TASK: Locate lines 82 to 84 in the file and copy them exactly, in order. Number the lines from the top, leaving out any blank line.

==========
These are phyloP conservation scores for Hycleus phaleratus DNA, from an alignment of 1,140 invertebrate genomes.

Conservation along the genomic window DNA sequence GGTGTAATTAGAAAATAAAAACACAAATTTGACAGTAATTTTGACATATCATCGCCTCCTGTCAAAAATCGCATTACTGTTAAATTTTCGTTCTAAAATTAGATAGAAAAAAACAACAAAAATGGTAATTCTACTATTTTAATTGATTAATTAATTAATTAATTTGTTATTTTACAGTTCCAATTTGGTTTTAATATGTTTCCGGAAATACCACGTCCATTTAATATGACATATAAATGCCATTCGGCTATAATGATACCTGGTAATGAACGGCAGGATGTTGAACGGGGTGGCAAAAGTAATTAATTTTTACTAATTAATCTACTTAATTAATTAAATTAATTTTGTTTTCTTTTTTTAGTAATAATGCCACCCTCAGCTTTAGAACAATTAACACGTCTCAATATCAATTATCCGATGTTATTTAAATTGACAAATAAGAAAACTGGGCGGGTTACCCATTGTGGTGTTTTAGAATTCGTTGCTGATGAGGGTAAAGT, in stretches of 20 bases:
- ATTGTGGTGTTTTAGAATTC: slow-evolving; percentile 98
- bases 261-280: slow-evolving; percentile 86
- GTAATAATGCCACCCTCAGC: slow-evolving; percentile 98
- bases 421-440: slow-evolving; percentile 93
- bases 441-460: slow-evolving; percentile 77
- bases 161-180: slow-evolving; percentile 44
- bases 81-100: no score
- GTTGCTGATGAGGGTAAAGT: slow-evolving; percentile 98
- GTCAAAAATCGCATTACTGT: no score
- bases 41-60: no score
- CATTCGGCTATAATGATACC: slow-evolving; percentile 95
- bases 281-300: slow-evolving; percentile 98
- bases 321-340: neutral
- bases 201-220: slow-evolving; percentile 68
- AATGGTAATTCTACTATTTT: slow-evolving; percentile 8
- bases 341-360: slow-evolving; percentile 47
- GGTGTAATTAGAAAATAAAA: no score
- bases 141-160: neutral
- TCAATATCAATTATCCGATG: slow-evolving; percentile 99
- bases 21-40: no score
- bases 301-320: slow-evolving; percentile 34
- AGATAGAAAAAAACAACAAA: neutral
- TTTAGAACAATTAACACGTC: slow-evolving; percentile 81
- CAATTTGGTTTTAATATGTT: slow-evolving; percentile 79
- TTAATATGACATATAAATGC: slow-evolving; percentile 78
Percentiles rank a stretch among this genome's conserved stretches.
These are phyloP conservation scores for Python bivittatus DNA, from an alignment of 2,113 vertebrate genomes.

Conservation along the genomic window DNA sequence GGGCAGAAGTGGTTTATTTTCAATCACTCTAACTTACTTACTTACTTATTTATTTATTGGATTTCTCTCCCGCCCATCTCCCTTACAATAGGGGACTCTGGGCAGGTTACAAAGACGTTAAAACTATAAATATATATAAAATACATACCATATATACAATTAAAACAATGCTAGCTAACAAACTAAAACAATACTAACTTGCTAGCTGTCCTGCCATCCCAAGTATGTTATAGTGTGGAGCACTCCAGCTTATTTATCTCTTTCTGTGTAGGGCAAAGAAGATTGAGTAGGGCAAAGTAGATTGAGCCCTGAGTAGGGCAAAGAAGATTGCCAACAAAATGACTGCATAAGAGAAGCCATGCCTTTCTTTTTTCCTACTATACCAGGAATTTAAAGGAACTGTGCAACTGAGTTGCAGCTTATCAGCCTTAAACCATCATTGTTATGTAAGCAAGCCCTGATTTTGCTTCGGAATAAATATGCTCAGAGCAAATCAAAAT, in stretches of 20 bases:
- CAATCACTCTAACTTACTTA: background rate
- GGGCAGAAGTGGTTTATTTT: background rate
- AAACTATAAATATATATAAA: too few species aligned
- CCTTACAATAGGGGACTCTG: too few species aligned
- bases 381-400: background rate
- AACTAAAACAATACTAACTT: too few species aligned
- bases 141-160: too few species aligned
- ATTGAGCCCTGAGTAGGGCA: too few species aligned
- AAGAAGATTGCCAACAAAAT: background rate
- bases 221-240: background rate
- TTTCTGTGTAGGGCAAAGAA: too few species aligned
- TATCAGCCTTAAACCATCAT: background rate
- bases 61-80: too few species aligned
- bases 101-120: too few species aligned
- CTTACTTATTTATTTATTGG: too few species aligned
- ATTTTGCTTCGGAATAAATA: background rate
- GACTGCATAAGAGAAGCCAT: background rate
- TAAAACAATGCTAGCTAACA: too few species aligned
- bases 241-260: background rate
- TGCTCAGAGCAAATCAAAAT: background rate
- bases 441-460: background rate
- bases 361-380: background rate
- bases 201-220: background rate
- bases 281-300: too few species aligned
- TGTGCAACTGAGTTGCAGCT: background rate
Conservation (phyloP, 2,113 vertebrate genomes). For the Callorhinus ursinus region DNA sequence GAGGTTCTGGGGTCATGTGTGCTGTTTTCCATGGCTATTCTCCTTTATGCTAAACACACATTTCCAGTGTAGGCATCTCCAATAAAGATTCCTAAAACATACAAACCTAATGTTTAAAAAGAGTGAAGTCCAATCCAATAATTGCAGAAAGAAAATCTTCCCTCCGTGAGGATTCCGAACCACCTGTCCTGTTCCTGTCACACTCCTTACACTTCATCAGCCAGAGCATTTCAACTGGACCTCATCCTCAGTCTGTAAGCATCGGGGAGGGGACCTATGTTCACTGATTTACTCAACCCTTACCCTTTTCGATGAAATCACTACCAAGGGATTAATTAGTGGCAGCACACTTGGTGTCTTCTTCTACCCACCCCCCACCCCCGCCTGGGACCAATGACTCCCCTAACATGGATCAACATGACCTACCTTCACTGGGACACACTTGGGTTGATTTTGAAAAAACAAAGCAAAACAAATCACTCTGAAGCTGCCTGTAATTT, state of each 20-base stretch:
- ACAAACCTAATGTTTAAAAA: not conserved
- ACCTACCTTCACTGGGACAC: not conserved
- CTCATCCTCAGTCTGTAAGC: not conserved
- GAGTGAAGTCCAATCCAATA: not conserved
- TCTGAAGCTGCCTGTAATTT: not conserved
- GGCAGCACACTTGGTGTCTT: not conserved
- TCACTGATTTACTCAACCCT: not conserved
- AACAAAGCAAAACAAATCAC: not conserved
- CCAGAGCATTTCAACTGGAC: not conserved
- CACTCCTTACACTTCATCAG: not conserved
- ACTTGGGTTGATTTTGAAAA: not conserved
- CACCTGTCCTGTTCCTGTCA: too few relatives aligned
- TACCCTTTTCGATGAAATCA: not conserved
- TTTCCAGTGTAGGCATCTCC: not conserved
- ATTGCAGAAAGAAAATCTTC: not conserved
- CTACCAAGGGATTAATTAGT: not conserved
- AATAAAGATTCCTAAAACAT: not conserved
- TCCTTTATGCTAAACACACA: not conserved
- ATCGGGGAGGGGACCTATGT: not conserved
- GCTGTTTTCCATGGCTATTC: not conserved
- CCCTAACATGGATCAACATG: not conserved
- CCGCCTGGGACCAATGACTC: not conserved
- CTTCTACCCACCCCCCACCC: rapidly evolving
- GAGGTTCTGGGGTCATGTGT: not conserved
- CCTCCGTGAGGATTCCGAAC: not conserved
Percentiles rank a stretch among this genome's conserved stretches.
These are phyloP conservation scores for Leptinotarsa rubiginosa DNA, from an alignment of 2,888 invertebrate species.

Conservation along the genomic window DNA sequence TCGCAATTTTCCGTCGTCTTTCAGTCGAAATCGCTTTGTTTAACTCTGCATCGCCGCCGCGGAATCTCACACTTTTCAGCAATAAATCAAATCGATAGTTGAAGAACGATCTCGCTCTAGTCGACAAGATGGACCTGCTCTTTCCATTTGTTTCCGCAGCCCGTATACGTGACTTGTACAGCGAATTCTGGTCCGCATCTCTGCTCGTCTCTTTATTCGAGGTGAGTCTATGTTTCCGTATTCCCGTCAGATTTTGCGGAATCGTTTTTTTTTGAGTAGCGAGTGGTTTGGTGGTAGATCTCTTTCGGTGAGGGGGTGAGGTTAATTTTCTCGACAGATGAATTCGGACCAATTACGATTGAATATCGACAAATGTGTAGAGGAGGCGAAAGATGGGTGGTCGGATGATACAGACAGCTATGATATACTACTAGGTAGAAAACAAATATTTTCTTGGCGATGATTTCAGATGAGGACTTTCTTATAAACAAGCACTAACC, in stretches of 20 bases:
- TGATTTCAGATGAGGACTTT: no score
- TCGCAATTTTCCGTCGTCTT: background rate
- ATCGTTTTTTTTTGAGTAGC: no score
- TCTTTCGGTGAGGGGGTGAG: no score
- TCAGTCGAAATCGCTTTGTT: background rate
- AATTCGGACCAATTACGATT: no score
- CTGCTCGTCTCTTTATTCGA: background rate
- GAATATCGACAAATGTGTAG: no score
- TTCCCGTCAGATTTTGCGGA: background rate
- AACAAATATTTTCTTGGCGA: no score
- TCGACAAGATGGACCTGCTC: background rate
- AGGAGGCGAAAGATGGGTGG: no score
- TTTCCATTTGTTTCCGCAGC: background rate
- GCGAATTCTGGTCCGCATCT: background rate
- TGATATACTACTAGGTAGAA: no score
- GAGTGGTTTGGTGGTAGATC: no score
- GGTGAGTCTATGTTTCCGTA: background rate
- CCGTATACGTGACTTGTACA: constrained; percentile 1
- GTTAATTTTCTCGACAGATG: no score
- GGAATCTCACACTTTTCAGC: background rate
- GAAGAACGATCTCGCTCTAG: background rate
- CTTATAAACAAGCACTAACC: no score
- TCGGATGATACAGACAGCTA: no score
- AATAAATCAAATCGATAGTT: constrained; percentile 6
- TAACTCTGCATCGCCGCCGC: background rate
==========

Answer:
Percentiles rank a stretch among this genome's conserved stretches.
These are phyloP conservation scores for Leptinotarsa rubiginosa DNA, from an alignment of 2,888 invertebrate species.

Conservation along the genomic window DNA sequence TCGCAATTTTCCGTCGTCTTTCAGTCGAAATCGCTTTGTTTAACTCTGCATCGCCGCCGCGGAATCTCACACTTTTCAGCAATAAATCAAATCGATAGTTGAAGAACGATCTCGCTCTAGTCGACAAGATGGACCTGCTCTTTCCATTTGTTTCCGCAGCCCGTATACGTGACTTGTACAGCGAATTCTGGTCCGCATCTCTGCTCGTCTCTTTATTCGAGGTGAGTCTATGTTTCCGTATTCCCGTCAGATTTTGCGGAATCGTTTTTTTTTGAGTAGCGAGTGGTTTGGTGGTAGATCTCTTTCGGTGAGGGGGTGAGGTTAATTTTCTCGACAGATGAATTCGGACCAATTACGATTGAATATCGACAAATGTGTAGAGGAGGCGAAAGATGGGTGGTCGGATGATACAGACAGCTATGATATACTACTAGGTAGAAAACAAATATTTTCTTGGCGATGATTTCAGATGAGGACTTTCTTATAAACAAGCACTAACC, in stretches of 20 bases: